?

Log in

No account? Create an account

Previous Entry | Next Entry

exercise/bike/commute

Investigated Bally's fitness in Porter Square. Looks quite good, and the membership I would sign up for would probably include four personal trainer sessions to get started. Do I want to do this thing? If I do, it should wait til I'm back from my first two-week work trip coming up next week.

Looked at bikes for the shortest time... went to Ace Wheelworks, looked around at what they had. Saw some amazing bikes for more than a thousand bucks. I don't really know what I want to do about this. The old bike is still in good shape. I just think it's actually a size or two too small for me, since trying ringrose's bike when I found mine with a dead front tire.

I should at least get the old bike fixed. Then I can ride it for a bit, and if I decide to get a new one, I can sell it for its actual value, rather than depressing the price artificially since it has a flat tire.

In some ways, a bike and the gym membership feel mutually exclusive - if I'm biking to work, I'll bypass Porter Square for a more direct route to Kendall, and it'd be all weird and inefficient to go to Porter on those days. On the other hand, I don't want to bike every day, or go to the gym every day, but if I did one or the other each day, it'd be really good for me.

Whatever. I'm a step closer to action in the gym track, and in the bike track, and I will push closer to either incrementally and see what seems right as time goes on. It won't be til July that I really have a chance to act on this again, though. See the aforementioned business trip.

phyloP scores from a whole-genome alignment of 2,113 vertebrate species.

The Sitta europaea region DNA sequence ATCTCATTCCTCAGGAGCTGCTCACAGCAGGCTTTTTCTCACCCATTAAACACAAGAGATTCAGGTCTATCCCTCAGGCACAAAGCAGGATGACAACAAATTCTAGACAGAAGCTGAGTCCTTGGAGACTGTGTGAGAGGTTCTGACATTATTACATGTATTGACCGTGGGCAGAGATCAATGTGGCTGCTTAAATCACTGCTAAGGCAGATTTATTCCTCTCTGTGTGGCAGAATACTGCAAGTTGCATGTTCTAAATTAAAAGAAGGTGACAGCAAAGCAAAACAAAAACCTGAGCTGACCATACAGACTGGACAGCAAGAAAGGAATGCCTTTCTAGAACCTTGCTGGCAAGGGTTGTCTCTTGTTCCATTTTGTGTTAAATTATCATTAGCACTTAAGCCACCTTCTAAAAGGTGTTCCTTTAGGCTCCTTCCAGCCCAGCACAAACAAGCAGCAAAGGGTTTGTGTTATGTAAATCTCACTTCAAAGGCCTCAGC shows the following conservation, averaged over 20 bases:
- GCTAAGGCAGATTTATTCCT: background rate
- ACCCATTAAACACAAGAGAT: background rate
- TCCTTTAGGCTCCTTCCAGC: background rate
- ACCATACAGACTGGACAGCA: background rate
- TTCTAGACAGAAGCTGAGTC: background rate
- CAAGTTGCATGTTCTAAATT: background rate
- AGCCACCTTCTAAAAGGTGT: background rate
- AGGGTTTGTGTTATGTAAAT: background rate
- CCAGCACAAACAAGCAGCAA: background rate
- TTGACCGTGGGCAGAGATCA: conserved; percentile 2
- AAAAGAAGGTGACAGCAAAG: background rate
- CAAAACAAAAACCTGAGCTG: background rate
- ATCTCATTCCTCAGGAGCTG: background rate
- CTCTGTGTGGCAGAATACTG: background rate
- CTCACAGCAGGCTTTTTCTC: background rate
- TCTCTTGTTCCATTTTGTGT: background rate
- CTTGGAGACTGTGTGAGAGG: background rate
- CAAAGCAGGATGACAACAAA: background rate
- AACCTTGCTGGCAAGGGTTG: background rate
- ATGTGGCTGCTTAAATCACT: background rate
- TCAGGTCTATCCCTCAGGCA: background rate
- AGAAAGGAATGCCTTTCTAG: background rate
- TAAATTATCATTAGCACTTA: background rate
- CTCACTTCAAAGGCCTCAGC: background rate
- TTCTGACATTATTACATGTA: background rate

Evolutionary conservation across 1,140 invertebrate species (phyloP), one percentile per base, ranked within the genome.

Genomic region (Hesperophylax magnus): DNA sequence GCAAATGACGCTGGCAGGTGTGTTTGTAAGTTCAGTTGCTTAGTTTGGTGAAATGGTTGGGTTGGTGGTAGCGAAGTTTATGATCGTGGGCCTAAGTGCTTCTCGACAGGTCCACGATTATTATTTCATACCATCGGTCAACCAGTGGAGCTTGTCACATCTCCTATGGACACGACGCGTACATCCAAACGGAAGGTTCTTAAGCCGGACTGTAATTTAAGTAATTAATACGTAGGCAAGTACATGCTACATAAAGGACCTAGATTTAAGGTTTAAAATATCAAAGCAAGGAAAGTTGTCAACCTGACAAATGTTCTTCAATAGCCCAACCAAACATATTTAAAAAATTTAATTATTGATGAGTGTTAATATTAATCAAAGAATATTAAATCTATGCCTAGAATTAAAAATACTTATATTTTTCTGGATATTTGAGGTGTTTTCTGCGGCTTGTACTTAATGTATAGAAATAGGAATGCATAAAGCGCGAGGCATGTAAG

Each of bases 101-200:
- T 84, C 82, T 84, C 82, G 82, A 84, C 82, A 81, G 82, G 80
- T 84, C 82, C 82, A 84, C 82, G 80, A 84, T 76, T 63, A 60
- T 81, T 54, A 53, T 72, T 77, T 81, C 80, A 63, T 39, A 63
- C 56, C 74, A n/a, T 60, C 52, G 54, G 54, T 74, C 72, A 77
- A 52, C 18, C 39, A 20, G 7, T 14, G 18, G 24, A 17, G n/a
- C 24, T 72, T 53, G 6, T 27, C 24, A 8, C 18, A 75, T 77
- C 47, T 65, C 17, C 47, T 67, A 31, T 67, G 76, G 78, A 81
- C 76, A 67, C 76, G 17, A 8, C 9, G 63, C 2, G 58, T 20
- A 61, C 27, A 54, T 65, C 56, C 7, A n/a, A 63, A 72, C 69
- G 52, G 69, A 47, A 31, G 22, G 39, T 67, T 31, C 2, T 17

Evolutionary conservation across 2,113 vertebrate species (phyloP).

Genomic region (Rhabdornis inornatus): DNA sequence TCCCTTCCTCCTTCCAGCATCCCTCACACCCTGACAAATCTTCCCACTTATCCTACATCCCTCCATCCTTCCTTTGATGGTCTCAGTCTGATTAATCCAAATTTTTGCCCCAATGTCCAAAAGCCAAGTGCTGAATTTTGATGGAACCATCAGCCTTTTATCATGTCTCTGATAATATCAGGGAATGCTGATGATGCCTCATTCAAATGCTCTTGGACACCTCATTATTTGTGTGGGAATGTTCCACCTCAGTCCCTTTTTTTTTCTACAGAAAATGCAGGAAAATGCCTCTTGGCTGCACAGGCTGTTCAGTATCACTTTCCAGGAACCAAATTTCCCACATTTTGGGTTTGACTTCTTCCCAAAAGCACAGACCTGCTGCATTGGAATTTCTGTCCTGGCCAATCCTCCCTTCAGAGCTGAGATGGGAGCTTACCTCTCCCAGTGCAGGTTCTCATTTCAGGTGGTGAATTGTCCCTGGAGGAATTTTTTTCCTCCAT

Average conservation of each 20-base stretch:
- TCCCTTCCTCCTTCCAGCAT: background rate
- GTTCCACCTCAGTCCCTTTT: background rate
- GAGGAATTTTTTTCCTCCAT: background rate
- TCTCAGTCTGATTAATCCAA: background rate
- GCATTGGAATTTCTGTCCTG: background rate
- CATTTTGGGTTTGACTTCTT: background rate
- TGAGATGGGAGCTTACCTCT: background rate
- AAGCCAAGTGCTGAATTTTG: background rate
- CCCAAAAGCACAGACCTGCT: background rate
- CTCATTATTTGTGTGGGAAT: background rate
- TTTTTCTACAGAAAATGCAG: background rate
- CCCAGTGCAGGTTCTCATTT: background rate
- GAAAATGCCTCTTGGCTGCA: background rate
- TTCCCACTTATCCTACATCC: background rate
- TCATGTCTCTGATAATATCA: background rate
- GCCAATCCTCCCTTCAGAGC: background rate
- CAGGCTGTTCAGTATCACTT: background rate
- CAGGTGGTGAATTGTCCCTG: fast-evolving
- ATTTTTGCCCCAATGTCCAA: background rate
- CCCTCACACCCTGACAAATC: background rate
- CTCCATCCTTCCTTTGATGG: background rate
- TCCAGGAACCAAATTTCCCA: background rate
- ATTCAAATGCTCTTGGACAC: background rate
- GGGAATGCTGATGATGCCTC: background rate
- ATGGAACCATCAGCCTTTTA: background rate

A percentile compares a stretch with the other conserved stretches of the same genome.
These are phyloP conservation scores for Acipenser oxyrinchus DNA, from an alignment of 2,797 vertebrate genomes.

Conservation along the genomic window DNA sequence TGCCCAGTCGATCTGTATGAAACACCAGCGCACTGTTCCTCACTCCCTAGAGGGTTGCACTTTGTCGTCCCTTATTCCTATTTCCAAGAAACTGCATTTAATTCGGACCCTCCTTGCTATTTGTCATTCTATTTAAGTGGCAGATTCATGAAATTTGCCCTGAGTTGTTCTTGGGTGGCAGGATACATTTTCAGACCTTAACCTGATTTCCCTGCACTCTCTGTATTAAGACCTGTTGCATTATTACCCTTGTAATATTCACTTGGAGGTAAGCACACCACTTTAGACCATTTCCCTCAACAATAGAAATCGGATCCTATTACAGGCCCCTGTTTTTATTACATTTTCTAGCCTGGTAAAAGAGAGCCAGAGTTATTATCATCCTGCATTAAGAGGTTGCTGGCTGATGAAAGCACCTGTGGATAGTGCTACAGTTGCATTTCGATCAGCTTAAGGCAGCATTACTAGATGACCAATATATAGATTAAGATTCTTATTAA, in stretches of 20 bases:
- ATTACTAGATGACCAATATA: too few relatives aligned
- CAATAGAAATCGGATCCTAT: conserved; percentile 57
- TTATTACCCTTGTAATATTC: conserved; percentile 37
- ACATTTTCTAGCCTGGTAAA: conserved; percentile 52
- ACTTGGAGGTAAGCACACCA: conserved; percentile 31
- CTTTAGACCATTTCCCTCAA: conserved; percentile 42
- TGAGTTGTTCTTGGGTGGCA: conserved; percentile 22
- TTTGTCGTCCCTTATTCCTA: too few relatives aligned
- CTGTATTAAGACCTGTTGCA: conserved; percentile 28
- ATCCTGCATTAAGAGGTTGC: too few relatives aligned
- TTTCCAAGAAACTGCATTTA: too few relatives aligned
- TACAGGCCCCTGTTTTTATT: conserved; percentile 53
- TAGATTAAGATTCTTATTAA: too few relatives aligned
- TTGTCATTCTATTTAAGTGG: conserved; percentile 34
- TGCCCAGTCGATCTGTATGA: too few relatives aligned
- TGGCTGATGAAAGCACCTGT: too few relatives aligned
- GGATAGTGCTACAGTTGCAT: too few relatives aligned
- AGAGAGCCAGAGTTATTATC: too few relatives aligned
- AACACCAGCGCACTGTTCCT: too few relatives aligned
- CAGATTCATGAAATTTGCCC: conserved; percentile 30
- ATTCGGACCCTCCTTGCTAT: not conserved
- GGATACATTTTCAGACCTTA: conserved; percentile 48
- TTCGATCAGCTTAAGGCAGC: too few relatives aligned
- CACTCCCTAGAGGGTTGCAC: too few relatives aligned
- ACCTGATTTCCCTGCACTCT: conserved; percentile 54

Comments

ext_33407
Jun. 12th, 2007 12:59 am (UTC)
Oooh! my turn to chime in....
So, as much as you think bike and gym are exclusive, they aren't. Unless you're masochistic, you will not be riding the bike in winter, and unless you hate the outdoors, you will have more fun biking in summer.

$1000 seems high for a bike, although I know nothing about bikes and prices...

As for gym:
Bally's is one of the nastier chain gyms. They don't really treat their customers well, and their prices are high. They try to lock you into a multi-year agreement, and they will NOT let you break it unless you can prove you've moved more than 20 miles from any bally's location. This will screw you if you move to another spot in boston.
That said, it's well-accepted that if your gym is more than 10 mins out of your way, you will fail to regularly go. So if Bally's is the only one that meets the requirement, go for it. See if you can squeeze a better deal out of them though.

As for trainer: Two reasons to have a trainer. One is to learn how to do the movements correctly. A good trainer can help with that a lot. Sadly a lot of trainers are pretty much 'I got my cert and I know nothing' types. Ask around before you pick one. The other reason is to motivate you to show up to the gym. You can save a lot of money if you can be motivated enough to go regularly without needing a trainer.
Avoid the chatty trainer in either case. They make great friends and horrible trainers.


Oh and let me repeat one more time. It's up to you to go regularly and actually DO stuff there. Most people pay a craplot of money to join a gym, get locked in for a 3-year contract, go for about a month or two, and then quit. Don't be most people.
Anyway that's my $0.02.